Batson, A. (2007, Nov 05). Politics & economics: In china, big firms benefit from push to curb supply. Wall Street Journal Retrieved from http://search.proquest.com/docview/399090053?accountid=28041
Han, Y., Zheng, E., & Xu, M. (2014). The Influence from the Past: Organizational Imprinting and Firms' Compliance with Social Insurance Policies in China. Journal of Business Ethics, 65-77.
He, Y. (2014). The Dynamic Mechanism and Empirical Study on Distribution and Manufacturing Sector Co-evolution: Evidence from China. International Journal of u -- and e-Service, 317-328.
He, Z., & Liu, H. (2002). An analysis and strategic study of quality management in chinese manufacturing industry. IIE Annual Conference.Proceedings,, 1-6. Retrieved from http://search.proquest.com/docview/192469571?accountid=28041
This move is to lock out EP systems from other nations running their factories and ensure their lasting manufacturing competitive advantage.
Still, the onslaught of manufacturing continues to China. Dell Computer for example opened a manufacturing center in Xiamen, along the coast of China that borders Taiwan, and IBM has a sizeable office and development center in Shanghai. The most troubling aspect of this however is how quickly corporations in western nations including the U.S. will trade information and even the potential freedom of people to gain access to China. The release of personal information by Yahoo of a blogger in China and the about-face of Google on sharing search data with China on their citizens are cases in point.
Friedman (2005) - Thomas . Friedman, author. The World is Flat. Farrar, Straus, and Giroux. New York, NY.…
Friedman (2005) - Thomas R. Friedman, author. The World is Flat. Farrar, Straus, and Giroux. New York, NY. Published 2005
This is an opportune time to establish a foothold in China for the United States' knowledge economy. The longer the United States has to wait, the smaller its advantage will be upon entering the Chinese market, which it will eventually have to do.
It appears now that the United States did not benefit much from China's WTO accession. China's inadequate Intellectual Property framework diminishes the U.S. advantage in high tech industries. (Harvard, 8). Computer software, from such companies as Microsoft, are some of the most profitable products in the world, but they are often used by Chinese consumers without Microsoft being paid for it. Software products, often delivered through compact discs or even online, cost next to nothing to copy and transfer, as Chinese bootleggers have demonstrated.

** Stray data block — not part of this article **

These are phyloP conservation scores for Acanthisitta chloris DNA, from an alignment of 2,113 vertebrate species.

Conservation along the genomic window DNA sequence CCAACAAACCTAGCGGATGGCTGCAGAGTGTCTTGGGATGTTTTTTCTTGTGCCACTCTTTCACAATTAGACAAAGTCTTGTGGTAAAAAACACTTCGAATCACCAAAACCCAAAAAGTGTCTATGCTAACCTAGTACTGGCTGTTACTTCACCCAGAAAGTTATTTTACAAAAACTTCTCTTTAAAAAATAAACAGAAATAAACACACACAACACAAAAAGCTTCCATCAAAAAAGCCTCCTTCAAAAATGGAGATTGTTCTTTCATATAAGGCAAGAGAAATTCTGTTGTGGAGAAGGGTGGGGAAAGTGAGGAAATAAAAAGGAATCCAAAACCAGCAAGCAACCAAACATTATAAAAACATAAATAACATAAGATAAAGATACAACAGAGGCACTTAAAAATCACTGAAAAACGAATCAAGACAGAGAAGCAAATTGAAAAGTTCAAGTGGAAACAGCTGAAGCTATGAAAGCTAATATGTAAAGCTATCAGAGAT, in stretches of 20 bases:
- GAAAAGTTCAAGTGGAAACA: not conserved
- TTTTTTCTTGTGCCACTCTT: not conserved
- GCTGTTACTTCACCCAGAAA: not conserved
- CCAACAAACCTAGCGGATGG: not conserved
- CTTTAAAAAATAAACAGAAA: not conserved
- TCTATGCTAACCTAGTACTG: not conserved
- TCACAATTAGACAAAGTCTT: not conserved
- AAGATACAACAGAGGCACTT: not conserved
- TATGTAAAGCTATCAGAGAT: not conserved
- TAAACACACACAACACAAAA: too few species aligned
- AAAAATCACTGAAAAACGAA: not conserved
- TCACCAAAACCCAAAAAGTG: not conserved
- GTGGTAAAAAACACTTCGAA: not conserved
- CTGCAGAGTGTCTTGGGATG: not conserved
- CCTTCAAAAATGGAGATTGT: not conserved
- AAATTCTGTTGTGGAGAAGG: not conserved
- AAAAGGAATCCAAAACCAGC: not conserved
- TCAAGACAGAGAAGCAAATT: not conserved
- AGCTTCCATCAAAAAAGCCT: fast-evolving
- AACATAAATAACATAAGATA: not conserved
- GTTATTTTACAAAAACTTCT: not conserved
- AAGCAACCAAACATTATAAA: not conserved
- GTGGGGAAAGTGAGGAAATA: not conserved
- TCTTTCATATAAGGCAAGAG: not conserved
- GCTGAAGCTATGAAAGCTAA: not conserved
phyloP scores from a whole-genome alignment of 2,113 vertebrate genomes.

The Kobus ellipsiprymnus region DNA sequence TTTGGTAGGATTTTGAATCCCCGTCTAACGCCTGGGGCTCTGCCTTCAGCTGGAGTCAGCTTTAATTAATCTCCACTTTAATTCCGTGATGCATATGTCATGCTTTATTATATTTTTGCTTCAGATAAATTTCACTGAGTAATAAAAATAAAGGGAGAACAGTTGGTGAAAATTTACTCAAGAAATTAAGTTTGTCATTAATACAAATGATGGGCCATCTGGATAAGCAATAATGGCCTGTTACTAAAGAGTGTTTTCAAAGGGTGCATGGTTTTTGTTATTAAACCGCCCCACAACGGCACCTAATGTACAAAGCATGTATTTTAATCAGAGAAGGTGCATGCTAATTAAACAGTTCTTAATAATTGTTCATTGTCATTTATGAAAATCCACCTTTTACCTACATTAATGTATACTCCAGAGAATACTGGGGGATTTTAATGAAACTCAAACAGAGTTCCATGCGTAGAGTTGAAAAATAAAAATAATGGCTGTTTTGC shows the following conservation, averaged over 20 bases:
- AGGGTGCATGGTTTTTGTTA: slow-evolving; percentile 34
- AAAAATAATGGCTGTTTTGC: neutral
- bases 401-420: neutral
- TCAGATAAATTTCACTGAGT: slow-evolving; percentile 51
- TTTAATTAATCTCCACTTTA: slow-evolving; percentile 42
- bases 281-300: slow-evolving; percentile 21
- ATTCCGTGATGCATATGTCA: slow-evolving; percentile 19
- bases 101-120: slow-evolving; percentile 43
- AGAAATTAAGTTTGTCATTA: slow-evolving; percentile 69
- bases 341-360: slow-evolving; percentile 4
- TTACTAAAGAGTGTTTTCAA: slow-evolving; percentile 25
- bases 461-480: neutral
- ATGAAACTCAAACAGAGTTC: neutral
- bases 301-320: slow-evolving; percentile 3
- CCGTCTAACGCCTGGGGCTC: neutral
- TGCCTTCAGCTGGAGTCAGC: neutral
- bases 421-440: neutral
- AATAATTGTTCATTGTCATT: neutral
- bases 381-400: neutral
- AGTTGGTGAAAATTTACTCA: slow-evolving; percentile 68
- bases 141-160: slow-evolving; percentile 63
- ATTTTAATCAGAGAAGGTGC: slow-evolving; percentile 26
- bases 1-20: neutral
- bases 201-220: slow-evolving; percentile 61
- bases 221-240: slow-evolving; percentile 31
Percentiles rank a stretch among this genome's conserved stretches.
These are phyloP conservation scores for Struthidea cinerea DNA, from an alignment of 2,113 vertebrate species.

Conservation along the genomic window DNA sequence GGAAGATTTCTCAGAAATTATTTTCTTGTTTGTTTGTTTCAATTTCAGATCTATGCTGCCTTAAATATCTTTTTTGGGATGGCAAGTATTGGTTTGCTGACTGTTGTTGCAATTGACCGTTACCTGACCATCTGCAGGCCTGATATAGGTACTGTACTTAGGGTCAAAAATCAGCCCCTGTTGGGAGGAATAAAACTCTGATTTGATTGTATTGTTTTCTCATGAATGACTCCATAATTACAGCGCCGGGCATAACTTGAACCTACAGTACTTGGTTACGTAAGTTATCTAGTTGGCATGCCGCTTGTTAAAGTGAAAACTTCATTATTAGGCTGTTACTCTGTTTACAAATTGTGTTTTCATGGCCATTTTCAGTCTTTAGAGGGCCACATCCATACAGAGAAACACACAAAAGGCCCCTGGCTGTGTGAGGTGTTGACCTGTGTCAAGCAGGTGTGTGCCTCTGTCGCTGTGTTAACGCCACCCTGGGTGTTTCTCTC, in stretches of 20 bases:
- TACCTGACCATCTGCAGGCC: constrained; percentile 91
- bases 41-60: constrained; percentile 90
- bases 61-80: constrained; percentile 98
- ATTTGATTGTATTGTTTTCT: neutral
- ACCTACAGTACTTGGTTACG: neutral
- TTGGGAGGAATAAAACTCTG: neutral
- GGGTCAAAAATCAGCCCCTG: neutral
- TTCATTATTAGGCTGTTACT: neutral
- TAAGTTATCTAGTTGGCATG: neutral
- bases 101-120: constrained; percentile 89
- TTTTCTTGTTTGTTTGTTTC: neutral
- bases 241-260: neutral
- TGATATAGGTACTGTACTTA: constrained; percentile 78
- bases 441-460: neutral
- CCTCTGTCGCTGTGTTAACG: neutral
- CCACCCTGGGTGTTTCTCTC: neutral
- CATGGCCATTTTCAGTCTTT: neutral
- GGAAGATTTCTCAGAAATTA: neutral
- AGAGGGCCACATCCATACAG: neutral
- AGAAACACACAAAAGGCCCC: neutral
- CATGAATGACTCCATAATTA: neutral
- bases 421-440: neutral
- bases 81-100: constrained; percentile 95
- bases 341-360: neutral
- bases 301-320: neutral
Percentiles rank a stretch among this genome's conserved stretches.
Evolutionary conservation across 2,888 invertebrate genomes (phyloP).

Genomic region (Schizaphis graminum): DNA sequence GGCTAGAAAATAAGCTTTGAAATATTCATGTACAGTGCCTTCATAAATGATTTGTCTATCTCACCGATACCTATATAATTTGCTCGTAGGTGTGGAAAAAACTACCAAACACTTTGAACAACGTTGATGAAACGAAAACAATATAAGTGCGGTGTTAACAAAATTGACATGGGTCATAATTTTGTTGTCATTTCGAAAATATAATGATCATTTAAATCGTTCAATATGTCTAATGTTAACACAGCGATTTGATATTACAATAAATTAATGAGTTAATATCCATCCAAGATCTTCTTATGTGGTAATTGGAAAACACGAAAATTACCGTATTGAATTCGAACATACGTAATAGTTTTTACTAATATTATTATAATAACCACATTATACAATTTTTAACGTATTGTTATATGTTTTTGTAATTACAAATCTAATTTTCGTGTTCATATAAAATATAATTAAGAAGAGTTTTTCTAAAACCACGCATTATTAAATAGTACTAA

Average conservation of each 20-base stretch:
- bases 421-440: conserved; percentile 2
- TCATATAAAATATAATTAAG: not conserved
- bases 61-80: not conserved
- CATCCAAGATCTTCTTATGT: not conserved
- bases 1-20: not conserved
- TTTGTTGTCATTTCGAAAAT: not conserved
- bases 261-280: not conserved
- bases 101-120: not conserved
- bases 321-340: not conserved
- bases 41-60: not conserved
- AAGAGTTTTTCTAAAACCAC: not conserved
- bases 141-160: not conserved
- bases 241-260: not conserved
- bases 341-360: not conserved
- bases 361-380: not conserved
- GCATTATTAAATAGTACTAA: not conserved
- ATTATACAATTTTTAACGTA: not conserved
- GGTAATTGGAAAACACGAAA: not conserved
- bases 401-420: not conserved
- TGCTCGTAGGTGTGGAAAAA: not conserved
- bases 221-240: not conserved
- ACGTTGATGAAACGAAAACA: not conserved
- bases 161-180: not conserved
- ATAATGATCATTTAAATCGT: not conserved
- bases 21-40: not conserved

The research and development costs that go into such software products is huge. Actually, they are the very epitome the United States' factor…
Feenstra, Robert C. Advanced International Trade: Theory and Evidence. Princeton, N.J: Princeton University Press, 2004. Print.
Feenstra, Robert C, and Alan M. Taylor. International Trade. New York W.H. Freeman, 2008. Print.
Abrami, R. "China and the WTO: What Price Membership?" Harvard Business School April 9, 2008. Cambridge: Harvard Business School Publishing.
Significance of the Study
This study is significant because it sheds light on a very important contributor to local and international trade. Trade fairs have a long history in providing a meeting place for buyers and sellers. They are an important channel of communication for B2B buyers and sellers. This is a significant area for study because there are limited channels of communication between B2B buyers and sellers. The previous sections have diversified the importance of communication to trade. B2B buyers and sellers cannot use mass channels of communication such as television advertising or newspaper advertising. In this market usage of personal visits and demonstrations are the common channels of marketing and communication. The B2B selling and marketing activities are less highlighted in research than B2C activities. Therefore, this study is significant because it explores a very important channel of marketing and communication in the B2B market.
The study is…
UFI.(2009). The Trade Fair Industry in Asia, 5th edition: A UFI report researched and compiled by Business Strategies Group Executive Summary -- for UFI members only." Business Strategies Group Ltd. [online] Available at http://www.ufi.org/media/membersarea/studies_reports/2009_bsg_report_summary_andorder_form.pdf [Accessed 10 May, 2012].
Viardot, E. (2004). Successful Marketing Strategy for High-Tech Firms. Volume 5. NY: Artech House